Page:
After obtaining written consent from all adults or from both parents of children (online supplemental material), randomisation will be performed using a web-based application and a secured access (CleanWeb) in a 1:1 ratio to arm A: single infusion of RTX (375 mg/m²) or arm B: single infusion of RTX (375 mg/m²) followed by intravenous polyvalent Ig once a month for 5 months according to a computer-generated list of randomly permuted blocks (mixed blocks). No stratification of the randomisation was planned. Randomisation and concealment will be achieved using a centralised, secure, computer-generated, interactive, web-response system accessible from each study centre. The randomisation time is the study time zero (M0). Blinding was not allowed given the nature of the intervention. However, this lack of blinding is partially counterbalanced by the objective nature of the primary outcome measure (biological criteria), and the final analysis will be blinded to allocation of groups.


At day 0, all patients will undergo antibiotic prophylaxis with trimethoprim/sulfamethoxazole 800 mg three times per week until B cell reconstitution. All patients will receive a premedication with methylprednisolone and dexchlorpheniramine or hydroxyzine. Patients in both arms will then receive a single injection of RTX 375 mg/m².

Patients randomised in arm B will receive two doses of IVIg (1 g/kg/day) over the course of two consecutive days beginning at month 1 (M1). From M2 to M5, patients in arm B will receive 0.75 g/kg/day on two consecutive days per month. Doses shall not exceed 100 g. Depending on respective centre practices and patient tolerance, IVIg will be administered in the centre outpatient clinic or conventional hospitalisation units.

Blood sampling

During the clinical trial period, investigators will perform observation, examination and blood sampling according to a predetermined schedule. On all days of investigational drug administration, blood samples are taken immediately prior to administration (table 2).

Table 2

Study timeline

For all randomised patients, a monthly biological investigation in a local laboratory, including IgG, white blood cell and lymphocyte population count, and urine analysis, including protein-to-creatinine ratio, on a sample will be performed during 6 months or until B cell reconstitution, whichever is longer. Additionally, proteinuria will be evaluated once a week using a first-AM urinary dipstick until 12 months after RTX injection and once every 2 weeks between 12 months and 24 months. If the results are positive, a confirmatory urine analysis will be carried out in laboratory. All patients will also be included in a biorepository, including samples for DNA extraction and serum banking. The samples will be taken at M0, M9 (if no relapse before M9) and M24 (or at the time of relapse).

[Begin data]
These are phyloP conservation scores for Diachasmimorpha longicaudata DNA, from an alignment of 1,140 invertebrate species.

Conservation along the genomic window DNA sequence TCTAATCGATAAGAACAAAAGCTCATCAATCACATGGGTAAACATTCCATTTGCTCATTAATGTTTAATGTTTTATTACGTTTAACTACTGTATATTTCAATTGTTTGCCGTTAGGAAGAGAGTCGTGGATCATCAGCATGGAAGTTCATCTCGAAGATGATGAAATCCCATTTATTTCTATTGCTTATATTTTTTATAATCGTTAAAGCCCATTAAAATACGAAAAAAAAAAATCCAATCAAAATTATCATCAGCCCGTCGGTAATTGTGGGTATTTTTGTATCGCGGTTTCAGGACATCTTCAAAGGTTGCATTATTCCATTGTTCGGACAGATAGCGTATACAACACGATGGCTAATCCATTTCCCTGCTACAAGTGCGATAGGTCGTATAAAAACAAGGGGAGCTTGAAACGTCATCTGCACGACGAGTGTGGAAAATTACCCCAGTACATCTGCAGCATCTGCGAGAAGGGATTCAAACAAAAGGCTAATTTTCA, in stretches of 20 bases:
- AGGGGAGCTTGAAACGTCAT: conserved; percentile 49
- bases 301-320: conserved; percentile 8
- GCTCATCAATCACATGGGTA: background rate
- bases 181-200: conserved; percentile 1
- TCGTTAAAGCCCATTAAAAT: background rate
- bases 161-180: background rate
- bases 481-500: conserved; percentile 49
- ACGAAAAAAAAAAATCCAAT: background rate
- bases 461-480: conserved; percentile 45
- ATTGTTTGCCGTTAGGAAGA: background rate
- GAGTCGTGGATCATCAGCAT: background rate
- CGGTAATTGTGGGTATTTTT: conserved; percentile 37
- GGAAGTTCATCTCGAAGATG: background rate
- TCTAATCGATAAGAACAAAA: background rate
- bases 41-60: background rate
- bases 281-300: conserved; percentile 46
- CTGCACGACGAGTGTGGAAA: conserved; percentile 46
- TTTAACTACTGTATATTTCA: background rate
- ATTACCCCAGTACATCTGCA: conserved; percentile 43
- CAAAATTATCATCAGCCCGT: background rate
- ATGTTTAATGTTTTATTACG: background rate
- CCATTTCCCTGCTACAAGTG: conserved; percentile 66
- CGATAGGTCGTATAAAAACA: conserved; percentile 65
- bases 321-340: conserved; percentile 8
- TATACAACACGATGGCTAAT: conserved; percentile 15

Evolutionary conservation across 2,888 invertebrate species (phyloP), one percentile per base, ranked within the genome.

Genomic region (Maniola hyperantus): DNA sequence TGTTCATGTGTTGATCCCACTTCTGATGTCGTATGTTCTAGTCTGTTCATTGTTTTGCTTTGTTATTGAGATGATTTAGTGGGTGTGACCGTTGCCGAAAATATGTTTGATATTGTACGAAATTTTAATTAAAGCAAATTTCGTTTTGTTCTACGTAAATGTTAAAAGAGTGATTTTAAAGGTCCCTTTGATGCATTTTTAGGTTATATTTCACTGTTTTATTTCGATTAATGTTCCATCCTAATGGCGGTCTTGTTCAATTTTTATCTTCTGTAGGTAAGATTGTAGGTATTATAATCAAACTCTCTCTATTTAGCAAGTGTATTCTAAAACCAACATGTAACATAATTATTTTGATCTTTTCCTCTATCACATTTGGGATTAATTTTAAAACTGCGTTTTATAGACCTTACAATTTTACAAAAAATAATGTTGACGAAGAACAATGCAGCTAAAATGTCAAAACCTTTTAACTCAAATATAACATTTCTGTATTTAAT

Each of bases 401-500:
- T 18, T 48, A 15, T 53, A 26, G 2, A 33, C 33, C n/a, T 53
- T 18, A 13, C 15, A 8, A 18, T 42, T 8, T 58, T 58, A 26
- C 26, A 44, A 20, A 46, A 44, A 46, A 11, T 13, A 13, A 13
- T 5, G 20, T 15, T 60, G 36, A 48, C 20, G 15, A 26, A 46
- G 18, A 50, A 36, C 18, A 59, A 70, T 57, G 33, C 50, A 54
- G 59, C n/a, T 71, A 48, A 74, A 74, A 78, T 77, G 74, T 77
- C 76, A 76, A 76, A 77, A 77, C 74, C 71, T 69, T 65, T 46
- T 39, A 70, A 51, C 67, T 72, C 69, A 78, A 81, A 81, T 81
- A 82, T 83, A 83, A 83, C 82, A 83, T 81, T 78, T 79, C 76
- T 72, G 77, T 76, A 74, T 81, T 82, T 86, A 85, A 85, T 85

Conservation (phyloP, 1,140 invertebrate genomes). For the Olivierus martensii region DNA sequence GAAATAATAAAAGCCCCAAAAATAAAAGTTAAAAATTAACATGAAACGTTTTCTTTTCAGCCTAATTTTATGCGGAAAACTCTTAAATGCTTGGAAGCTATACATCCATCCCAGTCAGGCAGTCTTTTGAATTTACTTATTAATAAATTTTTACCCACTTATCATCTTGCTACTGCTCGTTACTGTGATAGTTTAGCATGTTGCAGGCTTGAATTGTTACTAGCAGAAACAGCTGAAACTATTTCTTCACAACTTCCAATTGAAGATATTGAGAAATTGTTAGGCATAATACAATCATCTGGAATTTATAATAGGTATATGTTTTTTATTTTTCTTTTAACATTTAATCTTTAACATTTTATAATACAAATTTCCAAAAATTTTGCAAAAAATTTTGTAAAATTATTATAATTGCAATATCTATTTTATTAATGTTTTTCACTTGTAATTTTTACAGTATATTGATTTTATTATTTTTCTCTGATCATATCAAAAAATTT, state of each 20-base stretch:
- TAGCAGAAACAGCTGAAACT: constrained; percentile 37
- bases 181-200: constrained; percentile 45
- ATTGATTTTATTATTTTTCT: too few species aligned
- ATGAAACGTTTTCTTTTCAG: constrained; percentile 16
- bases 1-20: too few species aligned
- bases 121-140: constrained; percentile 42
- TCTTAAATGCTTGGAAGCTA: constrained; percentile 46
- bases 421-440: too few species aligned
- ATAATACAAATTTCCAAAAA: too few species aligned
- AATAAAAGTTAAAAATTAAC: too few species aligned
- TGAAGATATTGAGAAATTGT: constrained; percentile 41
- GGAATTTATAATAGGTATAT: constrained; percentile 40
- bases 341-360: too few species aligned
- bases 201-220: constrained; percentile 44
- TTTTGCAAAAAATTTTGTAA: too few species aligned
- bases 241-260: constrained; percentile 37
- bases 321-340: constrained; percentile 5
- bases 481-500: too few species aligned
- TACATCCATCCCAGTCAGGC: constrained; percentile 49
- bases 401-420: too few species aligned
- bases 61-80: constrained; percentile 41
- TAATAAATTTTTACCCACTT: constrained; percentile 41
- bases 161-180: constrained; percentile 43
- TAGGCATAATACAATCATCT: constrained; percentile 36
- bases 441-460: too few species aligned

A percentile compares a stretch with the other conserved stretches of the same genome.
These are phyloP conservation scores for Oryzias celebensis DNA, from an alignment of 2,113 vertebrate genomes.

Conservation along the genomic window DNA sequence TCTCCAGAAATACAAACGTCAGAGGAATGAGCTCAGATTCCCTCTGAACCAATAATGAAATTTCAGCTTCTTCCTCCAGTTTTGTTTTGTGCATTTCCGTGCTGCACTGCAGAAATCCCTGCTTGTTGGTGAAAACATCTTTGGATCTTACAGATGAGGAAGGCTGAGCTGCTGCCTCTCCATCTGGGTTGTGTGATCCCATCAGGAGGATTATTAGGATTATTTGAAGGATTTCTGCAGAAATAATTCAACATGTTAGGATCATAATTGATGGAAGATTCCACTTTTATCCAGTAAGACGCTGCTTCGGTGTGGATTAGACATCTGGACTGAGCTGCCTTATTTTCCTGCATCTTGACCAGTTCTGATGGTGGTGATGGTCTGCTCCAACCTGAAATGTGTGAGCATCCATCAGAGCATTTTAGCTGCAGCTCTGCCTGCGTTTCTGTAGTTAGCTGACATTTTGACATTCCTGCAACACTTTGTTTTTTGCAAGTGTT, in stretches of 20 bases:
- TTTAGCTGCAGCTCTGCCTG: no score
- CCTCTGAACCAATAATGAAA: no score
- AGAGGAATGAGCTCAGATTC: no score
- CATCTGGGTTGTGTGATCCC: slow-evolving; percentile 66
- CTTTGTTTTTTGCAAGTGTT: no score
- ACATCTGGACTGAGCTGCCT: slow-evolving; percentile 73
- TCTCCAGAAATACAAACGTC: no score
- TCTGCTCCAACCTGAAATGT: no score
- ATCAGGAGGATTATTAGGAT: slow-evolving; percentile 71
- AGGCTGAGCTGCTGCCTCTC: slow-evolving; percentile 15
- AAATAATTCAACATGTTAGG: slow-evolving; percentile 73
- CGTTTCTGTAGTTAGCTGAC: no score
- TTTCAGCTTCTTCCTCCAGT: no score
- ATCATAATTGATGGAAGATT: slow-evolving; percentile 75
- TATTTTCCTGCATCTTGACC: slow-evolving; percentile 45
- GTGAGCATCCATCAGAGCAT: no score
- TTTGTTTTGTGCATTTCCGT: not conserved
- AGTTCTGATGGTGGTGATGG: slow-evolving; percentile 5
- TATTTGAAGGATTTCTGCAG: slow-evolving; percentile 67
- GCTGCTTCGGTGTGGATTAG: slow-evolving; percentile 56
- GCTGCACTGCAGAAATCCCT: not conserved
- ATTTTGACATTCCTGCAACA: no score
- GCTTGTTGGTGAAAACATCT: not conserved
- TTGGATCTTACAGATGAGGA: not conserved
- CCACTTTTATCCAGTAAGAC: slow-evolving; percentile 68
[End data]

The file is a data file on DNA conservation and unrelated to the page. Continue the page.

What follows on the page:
Follow-up visits will be carried out at M3, M6, M9, M12, M18 and M24 with an additional visit in case of relapse as routinely performed in clinical practice. All outcome measures (relapse, time of relapse, number of relapse and amount of corticosteroid taken) and adverse events will be assessed by the investigating physician during the follow-up visits.

Prohibited concomitant medications

Patients are instructed to stop all corticosteroids and immunosuppressive treatment (ie, MMF, levamisole, tacrolimus, CsA and prednisone) within 8 weeks of beginning the trial. In case of corticosteroids treatment, weekly decrease of the dose will be implemented and stopped after 1 month. In case of treatment with steroid-sparing agent, discontinuation will occur after 8 weeks.

Adverse events

Adverse events are, according to the definitions, any unfavourable or unintended event affecting patients on study. In cases of prolongation of hospitalisation, death or significant clinical sequelae, these events are defined as serious adverse events (SAEs), the occurrence of which the study sponsor (Assistance Publique – Hôpitaux de Paris, APHP) and the Data Safety Monitoring Board (DSMB) will be informed at short notice. During protocol treatment, all deaths, all SAEs that are life-threatening and any unexpected SAE must be reported to APHP using the SAE web form within 48 hours of the initial observation of the event.

Safety aspects of the study are closely assessed by the DSMB, which receives non-blinded data. Moreover, the first relapse of INS has been included as SAE to allow monitoring by the DSMB of any major discrepancy between the treatment groups.

Other adverse events monitored during the follow-up include infections requiring hospitalisation, infections not requiring hospitalisation, progressive multifocal leucoencephalopathy, neutropenia, acute kidney injury stage 3: increase in creatinine of ≥200% or estimated Glomerular Filtration Rate (eGFR) ≤35 mL/min/1.73 m2 (if age <18 year) if patients with previously normal renal function, allergic reaction ≥grade 3 and infusion tolerance.

Data management

In the RITUXIVIG trial, the data are collected at each study visit. Data collection and data entry in the Electronic Case Report Form (eCRF) database are performed by the site investigators with the help of trained local research staff. A data management plan will be written and followed during all the data management and analysis process.

Statistical methods

Sample size

The number of subjects required to compare the proportion of patients with at least one relapse within 24 months between the two groups (RTX and IVIg vs RTX alone) was estimated. The proportion of patients with relapse at 24 months in the ‘RTX alone’ group is assumed to be approximately 60% based on previous reports.17 18 Assuming a reduction of 30% in the RTX and IVIg group with a power of 80% and a two-sided type I error of 5%, 42 patients per group are required throughout a 24 months’ recruitment period. Considering that the number of lost to follow-up will be relatively low in this population (follow-up of patients at 2 years is ~95%), size will be increased to 45 patients per group to provide an initial power of 80% on the intention to treat population.